Over the course of the Pleistocene epoch, between 2.6 million years ago and 11,700 years ago, the brains of humans and their relatives grew. Now, scientists from Tel Aviv University have a new hypothesis as to why: As the largest animals on the landscape disappeared, the scientists propose, human brains had to grow to enable the hunting of smaller, swifter prey.
This hypothesis argues that early humans specialized in taking down the largest animals, such as elephants, which would have provided ample fatty meals. When these animals’ numbers declined, humans with bigger brains, who presumably had more brainpower, were better at adapting and capturing smaller prey, which led to better survival for the brainiacs.
Ultimately, adult human brains expanded from an average of 40 cubic inches (650 cubic centimeters) at 2 million years ago to about 92 cubic inches (1,500 cubic cm) on the cusp of the agricultural revolution about 10,000 years ago. The hypothesis also explains why brain size shrank slightly, to about 80 cubic inches (1,300 cubic cm), after farming began: The extra tissue was no longer needed to maximize hunting success.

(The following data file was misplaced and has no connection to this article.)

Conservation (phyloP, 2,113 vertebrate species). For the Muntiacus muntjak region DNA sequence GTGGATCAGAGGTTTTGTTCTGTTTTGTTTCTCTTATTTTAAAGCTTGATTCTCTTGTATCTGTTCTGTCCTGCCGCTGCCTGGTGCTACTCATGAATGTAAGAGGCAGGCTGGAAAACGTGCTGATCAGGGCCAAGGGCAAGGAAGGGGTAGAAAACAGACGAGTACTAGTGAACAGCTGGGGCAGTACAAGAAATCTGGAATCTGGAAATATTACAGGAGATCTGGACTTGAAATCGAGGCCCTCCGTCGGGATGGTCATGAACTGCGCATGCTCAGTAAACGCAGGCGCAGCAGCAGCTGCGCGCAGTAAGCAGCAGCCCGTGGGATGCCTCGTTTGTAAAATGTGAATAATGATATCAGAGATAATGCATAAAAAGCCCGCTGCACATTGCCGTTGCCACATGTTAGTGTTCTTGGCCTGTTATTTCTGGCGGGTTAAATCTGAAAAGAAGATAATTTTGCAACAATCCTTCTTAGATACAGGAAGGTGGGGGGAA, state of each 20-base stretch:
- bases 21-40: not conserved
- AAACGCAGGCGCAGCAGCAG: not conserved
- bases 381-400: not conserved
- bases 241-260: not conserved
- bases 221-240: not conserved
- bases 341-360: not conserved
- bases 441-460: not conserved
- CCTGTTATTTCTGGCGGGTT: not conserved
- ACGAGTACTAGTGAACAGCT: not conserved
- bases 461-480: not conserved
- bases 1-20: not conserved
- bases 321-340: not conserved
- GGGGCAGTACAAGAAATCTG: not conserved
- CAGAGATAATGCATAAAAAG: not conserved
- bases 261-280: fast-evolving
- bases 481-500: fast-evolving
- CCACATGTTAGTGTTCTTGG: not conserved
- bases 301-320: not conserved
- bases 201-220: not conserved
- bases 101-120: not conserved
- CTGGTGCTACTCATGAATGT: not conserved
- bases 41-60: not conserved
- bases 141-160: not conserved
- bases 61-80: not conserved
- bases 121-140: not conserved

This new hypothesis bucks a trend in human origins studies. Many scholars in the field now argue that human brains grew in response to a lot of little pressures, rather than one big one. But Tel Aviv University archaeologists Miki Ben-Dor and Ran Barkai argue that one major change in the environment would provide a better explanation [Continue reading…]